¶ 40 Here, Dr. Caldarelli opined that, within a reasonable degree of medical certainty, the swallow tests were unreliable and that inserting the feeding tube based on the results of those tests constituted gross negligence. Taking these averments as true, as we must at this stage of the proceedings, a viable defense has been articulated which could have been raised at trial. Given the facts of this case, an objectively reasonable attorney would have investigated and pursued such a defense. This did not happen in the case at bar.
¶ 41 The State contends, however, that petitioner failed to set forth sufficient allegations to establish deficient performance. According to the State, counsel essentially did argue gross negligence at trial and the theory was rejected. This is incorrect. Counsel did not investigate, argue, or set forth a gross negligence defense. In fact, during closing argument, counsel expressly disavowed raising any contention regarding gross medical negligence, stating:
“[T]he law in Illinois is there [sic ] where person inflicts a dangerous wound, it's calculated to endanger or destroy life, you can't exonerate yourself by claiming there was unskilled or improper medical treatment unless it's gross medical negligence, and we're not saying there was gross medical negligence here.”
Moreover, the circuit court appeared to misapprehend the law, stating that “[i]t doesn't matter” whether there was gross medical negligence in this case.
¶ 42 Taking the allegations of petitioner's postconviction petition as true, as we must, we find that petitioner has set forth a viable defense to murder which was not presented at trial. Accordingly, we hold petitioner has made a substantial showing that counsel rendered deficient performance.
¶ 43 To establish prejudice under Strickland, petitioner must show there is a reasonable probability that, had a defense of gross negligence been investigated and presented, the outcome of his trial would have been different. The appellate court concluded that such a showing could not be made in this case because Dr. Caldarelli's proposed testimony would merely be cumulative to the testimony offered by Dr. Fusaro at trial. We disagree.
¶ 44 While Dr. Fusaro did express concern about the swallow studies and their reliability, he only testified he had an “issue” with them being performed in the manner they were. This is quite different than stating that the testing procedure and insertion of a feeding tube based on that testing was gross medical negligence. Thus, Dr. Caldarelli's testimony would not be cumulative.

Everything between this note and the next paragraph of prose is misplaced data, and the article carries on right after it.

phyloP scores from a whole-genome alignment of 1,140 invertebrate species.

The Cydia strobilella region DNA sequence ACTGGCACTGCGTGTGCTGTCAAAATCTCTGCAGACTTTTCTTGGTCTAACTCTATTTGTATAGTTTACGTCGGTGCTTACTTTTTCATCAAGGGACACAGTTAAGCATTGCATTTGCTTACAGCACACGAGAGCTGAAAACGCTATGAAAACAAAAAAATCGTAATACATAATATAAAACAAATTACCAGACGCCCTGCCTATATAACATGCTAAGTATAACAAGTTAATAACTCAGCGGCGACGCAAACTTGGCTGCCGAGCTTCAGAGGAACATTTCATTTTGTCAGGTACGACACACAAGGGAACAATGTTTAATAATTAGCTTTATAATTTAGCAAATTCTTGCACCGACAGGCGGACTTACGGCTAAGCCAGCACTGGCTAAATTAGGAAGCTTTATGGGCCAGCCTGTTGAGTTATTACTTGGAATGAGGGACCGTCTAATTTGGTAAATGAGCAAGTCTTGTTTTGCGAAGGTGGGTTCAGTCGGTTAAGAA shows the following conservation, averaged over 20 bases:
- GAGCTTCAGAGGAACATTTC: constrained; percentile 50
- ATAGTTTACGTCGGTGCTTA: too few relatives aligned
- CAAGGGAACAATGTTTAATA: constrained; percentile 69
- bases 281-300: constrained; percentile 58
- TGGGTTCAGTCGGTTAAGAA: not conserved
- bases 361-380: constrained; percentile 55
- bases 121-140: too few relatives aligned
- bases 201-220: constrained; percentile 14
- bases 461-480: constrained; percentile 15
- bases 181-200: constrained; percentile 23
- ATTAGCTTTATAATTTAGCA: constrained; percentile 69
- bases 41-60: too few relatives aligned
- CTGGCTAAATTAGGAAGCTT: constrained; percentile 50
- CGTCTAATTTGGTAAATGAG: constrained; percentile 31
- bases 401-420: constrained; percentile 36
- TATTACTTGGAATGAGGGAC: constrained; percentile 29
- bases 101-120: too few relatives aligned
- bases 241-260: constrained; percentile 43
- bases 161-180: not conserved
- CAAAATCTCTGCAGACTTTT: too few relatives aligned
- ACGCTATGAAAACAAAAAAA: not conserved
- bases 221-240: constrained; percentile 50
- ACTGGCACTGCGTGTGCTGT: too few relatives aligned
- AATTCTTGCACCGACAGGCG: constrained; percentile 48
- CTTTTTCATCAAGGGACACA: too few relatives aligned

¶ 45 The State maintains, however, that Dr. Bajaj testified the swallow tests were properly done and that they had to be done with the cervical collar on. Thus, according to the State, Dr. Caldarelli's testimony was contradictory to Dr. Bajaj's and, therefore, petitioner was not entitled to relief. Again, we disagree.
¶ 46 Whether or not Dr. Caldarelli's opinion is contradicted by testimony given at trial is a matter of resolving evidentiary conflicts, which is inappropriate at this stage of the proceedings. Such conflicts are only appropriately resolved at the third stage, where the circuit court can weigh credibility and determine the weight to be given testimony and evidence. As petitioner points out, Dr. Caldarelli is an expert in specific fields associated with the ear, nose and throat. Based on that expertise compared to the fields Drs. Andina and Bajaj occupy, a trier of fact could determine Dr. Caldarelli's opinion is entitled to more credence and weight than either Dr. Andina or Bajaj's. If this were the case, a viable defense would be proven and there is a reasonable probability the outcome of petitioner's trial would have been different.
¶ 47 Accordingly, we conclude that petitioner's postconviction petition sets forth a substantial showing of a constitutional violation and, therefore, petitioner is entitled to an evidentiary hearing.
¶ 48 Conclusion
¶ 49 For the foregoing reasons, we reverse the judgments of the appellate court and the circuit court. The cause is remanded to the circuit court for an evidentiary hearing.
¶ 50 Appellate court judgment reversed.
¶ 51 Circuit court judgment reversed.
¶ 52 Cause remanded.
Justice BURKE delivered the judgment of the court, with opinion.
Chief Justice KILBRIDE and Justices FREEMAN, THOMAS, GARMAN, and KARMEIER concurred in the judgment and opinion. Justice THEIS took no part in the decision.